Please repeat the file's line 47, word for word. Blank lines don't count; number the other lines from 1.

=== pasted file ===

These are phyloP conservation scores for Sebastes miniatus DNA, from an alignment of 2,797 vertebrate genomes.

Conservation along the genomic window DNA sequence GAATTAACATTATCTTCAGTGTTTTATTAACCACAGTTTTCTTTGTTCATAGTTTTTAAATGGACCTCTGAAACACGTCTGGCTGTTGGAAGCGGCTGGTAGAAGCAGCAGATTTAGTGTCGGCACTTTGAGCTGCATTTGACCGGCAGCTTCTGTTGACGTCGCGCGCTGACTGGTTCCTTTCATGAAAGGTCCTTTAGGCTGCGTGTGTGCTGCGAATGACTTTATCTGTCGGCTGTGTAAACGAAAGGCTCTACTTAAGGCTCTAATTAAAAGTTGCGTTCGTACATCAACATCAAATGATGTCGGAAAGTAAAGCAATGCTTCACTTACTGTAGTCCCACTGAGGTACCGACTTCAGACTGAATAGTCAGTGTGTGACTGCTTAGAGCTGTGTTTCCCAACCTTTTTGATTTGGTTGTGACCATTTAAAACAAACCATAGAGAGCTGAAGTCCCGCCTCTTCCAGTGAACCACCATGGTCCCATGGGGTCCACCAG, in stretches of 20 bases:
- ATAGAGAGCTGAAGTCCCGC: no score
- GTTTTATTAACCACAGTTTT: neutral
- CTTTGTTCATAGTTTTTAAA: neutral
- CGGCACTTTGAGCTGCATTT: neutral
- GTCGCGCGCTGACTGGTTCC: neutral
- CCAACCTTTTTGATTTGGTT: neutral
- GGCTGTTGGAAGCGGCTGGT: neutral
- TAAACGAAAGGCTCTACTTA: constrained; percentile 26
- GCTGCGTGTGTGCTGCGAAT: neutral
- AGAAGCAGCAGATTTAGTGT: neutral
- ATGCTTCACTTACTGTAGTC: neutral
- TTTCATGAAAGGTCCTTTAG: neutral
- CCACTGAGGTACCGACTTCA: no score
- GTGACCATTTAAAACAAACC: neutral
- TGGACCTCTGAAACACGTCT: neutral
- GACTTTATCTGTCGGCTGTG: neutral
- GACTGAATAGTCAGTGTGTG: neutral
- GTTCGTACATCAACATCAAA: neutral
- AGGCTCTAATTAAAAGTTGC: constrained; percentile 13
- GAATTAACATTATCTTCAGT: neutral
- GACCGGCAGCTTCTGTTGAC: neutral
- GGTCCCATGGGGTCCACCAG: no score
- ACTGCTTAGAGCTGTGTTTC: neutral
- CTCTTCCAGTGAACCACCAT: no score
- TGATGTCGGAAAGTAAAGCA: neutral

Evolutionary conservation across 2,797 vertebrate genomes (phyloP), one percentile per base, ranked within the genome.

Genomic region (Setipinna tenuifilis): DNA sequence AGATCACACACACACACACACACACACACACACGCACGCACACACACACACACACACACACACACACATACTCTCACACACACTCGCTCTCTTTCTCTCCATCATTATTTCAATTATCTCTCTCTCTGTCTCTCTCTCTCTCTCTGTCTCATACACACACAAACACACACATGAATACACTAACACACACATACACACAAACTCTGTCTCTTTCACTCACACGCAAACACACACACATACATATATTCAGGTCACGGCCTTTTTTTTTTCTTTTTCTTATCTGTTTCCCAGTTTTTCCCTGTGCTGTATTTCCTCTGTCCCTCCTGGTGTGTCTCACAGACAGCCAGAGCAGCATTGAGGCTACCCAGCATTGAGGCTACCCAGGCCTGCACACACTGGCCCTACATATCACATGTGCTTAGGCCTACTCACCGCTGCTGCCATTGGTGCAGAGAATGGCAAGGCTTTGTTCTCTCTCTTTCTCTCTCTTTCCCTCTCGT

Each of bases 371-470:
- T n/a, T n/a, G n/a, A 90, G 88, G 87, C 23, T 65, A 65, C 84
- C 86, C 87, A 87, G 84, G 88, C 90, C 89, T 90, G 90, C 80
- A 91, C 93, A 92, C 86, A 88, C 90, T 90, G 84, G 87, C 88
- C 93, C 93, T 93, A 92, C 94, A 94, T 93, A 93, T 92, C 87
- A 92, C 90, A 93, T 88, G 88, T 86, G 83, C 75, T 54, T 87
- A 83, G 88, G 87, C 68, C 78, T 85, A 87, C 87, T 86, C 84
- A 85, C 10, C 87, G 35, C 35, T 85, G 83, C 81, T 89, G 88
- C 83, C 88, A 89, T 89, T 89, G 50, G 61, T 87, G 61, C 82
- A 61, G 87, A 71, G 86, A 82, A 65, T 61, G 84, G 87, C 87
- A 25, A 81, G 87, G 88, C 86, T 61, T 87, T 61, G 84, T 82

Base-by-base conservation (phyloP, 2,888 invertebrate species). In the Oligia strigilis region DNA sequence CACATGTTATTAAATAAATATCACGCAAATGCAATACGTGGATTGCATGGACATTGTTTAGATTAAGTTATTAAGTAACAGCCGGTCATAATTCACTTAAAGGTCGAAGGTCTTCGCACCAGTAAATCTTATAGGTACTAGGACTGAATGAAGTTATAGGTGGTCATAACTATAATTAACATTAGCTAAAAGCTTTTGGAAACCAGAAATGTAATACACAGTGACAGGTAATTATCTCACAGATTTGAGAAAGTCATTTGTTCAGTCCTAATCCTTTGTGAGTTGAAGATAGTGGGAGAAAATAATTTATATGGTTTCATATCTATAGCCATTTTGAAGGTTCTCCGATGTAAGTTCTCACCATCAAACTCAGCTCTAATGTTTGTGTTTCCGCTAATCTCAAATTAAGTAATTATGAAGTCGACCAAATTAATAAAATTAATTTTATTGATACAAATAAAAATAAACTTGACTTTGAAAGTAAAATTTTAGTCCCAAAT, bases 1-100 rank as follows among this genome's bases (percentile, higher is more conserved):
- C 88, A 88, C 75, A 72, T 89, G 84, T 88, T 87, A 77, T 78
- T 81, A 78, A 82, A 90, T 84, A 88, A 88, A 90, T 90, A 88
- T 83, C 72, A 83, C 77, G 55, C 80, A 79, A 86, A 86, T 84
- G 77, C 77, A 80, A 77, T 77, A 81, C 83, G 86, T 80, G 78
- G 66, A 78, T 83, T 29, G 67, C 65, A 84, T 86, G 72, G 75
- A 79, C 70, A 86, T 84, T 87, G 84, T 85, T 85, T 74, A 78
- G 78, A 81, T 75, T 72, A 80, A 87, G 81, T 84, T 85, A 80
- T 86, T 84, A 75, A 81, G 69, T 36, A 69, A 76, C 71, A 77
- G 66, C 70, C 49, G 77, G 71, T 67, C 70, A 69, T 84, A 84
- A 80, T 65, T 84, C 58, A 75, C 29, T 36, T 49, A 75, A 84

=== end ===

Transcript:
- A 79, C 70, A 86, T 84, T 87, G 84, T 85, T 85, T 74, A 78